“India has two million gods, and worships them all. In religion all other countries are paupers; India is the only millionaire.”

India, a home to 1.35 billion people, has under one roof people with different religious and cultural beliefs, outlooks and practices. The festivals, languages and customs, all speak enormously about the country and how its people live together. It’s a beautiful emotion of oneness that brings together all the people in the country into a single whole. It also tries to do away with all the trifling differences that keep people divided into various groups or sections.

However, just like a coin has two sides, so does the religious diversity prevailing in a huge landmass like India. This diversity which is a unique characteristic of the Indian society and makes it stand apart from other countries of the world has an ugly side associated to it too. In the recent years this diversity is what has increased disturbances and toll of life in the country, leading to nothing but a religious divide. If we go back in time, we realise that British rulers took the very first step to inculcate the roots of religious divide by following a policy called “divide and rule”. They tried their best to widen the gulf between the Hindus and the Muslims through various measures like separate electorates, reservations etc. but even after partition a minor chunk of the Muslim population decided to stay in India because of the faith they backed in the Indian leaders who lead to independence. However, Muslims never felt secure and equal. Even today they complain that they’re looked upon with suspicion and are denied justice and fairplay in the administration. It’s been 71 years since independence but the sad reality is that the Hindu-Muslim riots still continue to take place in various parts of the country, the extent of damage varying every time.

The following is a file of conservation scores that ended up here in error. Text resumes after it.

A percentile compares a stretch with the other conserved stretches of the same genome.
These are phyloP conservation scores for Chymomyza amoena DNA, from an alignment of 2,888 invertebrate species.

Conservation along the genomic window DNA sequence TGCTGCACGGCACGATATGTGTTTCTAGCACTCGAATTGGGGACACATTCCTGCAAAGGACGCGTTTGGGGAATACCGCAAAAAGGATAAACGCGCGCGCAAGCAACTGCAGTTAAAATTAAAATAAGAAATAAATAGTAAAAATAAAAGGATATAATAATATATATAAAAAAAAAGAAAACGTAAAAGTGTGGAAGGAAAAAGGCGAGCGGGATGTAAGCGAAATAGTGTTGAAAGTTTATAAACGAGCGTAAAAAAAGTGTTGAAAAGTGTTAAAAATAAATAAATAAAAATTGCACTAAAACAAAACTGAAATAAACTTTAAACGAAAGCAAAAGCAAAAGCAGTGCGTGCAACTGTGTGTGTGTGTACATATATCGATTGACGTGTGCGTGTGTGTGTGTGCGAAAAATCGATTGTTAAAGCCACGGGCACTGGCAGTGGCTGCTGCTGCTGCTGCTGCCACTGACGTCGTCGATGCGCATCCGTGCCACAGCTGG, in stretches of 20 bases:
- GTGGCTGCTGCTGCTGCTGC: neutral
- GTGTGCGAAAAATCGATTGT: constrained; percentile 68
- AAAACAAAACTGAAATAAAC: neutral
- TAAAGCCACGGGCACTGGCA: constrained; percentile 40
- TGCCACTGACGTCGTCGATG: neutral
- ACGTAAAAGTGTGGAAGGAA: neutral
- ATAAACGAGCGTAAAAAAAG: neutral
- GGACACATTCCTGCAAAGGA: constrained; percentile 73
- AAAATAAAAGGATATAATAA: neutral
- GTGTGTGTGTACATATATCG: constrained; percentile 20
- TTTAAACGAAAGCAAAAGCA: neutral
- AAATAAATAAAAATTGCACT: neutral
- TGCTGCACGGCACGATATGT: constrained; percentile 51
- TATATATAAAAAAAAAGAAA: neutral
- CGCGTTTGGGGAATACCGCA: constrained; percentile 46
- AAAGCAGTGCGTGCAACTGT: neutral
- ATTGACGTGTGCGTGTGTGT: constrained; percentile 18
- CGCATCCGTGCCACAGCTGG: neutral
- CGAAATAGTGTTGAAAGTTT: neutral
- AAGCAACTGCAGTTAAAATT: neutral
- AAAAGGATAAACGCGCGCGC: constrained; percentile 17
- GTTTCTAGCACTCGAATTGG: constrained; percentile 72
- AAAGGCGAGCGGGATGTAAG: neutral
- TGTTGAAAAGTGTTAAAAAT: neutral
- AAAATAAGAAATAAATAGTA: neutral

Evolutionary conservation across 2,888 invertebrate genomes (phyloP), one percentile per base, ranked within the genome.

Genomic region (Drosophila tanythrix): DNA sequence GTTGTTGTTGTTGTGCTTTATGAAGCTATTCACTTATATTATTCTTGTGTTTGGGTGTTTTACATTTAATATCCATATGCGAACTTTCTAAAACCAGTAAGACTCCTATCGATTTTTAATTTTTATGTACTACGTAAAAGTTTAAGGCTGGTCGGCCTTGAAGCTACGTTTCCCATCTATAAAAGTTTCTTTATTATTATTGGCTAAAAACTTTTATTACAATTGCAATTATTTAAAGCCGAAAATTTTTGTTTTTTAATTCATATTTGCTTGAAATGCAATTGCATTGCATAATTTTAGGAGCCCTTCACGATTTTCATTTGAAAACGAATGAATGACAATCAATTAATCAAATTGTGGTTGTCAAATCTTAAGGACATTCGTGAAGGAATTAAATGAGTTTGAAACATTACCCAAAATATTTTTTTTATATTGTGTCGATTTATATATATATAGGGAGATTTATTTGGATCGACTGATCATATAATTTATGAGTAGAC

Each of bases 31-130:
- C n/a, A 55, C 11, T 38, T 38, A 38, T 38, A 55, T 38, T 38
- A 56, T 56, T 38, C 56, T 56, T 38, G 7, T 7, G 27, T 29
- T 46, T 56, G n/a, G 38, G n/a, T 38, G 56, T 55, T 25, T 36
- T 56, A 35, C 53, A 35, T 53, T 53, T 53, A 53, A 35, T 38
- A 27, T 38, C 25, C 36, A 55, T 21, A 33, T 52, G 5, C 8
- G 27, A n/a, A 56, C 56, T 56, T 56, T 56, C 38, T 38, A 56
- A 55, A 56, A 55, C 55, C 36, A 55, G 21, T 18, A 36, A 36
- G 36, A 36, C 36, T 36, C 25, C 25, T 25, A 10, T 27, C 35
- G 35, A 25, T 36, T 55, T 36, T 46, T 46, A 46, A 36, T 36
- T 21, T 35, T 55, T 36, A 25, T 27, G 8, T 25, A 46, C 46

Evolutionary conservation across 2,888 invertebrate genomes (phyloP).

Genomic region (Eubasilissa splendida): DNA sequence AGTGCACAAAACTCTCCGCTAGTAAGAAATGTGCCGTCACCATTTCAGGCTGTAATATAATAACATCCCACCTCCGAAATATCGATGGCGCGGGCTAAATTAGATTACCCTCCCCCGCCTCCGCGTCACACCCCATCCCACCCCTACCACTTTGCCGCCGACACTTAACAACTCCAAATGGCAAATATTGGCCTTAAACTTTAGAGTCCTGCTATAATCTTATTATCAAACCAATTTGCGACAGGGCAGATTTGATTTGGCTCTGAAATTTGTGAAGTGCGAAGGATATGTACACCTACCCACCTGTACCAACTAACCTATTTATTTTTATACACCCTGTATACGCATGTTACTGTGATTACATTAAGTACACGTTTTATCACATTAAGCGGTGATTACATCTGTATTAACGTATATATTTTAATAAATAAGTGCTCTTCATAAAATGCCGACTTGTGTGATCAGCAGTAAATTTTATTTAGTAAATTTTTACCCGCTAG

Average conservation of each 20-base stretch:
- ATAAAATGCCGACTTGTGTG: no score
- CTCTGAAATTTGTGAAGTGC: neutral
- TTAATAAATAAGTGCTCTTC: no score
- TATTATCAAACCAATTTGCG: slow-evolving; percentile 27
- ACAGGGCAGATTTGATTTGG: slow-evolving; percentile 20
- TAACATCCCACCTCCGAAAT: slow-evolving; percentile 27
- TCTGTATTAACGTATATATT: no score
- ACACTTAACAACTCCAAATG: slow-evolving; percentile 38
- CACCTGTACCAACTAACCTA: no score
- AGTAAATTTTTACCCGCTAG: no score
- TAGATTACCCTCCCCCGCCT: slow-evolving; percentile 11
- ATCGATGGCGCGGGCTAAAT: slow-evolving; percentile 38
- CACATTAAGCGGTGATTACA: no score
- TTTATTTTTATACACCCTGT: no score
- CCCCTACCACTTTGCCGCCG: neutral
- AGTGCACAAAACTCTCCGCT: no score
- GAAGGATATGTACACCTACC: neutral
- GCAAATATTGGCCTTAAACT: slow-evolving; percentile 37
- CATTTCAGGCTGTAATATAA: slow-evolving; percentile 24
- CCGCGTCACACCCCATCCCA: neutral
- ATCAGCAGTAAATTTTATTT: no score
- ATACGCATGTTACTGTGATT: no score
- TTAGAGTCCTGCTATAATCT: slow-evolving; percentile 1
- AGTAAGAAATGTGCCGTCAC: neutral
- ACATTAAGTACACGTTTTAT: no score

The different communities are not the only ones to be blamed because the politics today has come to acquire a very dirty meaning. Politics now is a game played by those in power or on their way to power. Those in authority have to indulge in various things to keep themselves in power. They are expected to strengthen the party organisation and to satisfy their supporters even if it requires the use of religion. In the past also there have been numerous incidents of religious intolerance that resulted in riots and violence such as the 1984 Anti-Sikh riots in Delhi, 1990 Anti-Hindu riots in Kashmir, 2002 Gujarat riots, the 2008 Anti-Christian riots and various others, some of them being openly supported by the government in power. In recent times, Muslims in India have experienced attacks by Hindus because of alleged cow slaughter, while Hindus were also sometimes the targets of hostilities by Muslims especially Dalits, the lowest-caste Hindus who were ill-treated in society by almost everyone.

Recent research shows that India is the fourth worst country in the world for religious violence. Cases have been analysed that involved hate crimes, mob violence, communal violence, religion-related terror, the use of force to prevent religious practice, the harassment of women for not conforming to religious dress codes and violence over conversion.

Freedom of religion in India is a fundamental right guaranteed by Article 25-28 of the Constitution of India. Every citizen of India has a right to practice and promote their religion peacefully, but the country does not always practice what the Constitution states. Officials of the Bharatiya Janata Party (BJP) at both the central and state government levels make statements that India should be exclusively Hindu. Minority communities, including Muslims, Christians and Sikhs, keep complaining of numerous incidents of harassment by Hindu nationalist groups. Who is to be blamed for all this? The people who strongly feel for their religion, the dirty politics and selfish power holders or the idea of dividing people on the basis of religion? The day an answer to this question is found will be the day when India actually steps into a new era where everyone has only one belief that it is the country that matters first and not the religion to which they belong.

 

Jahanvi Singh

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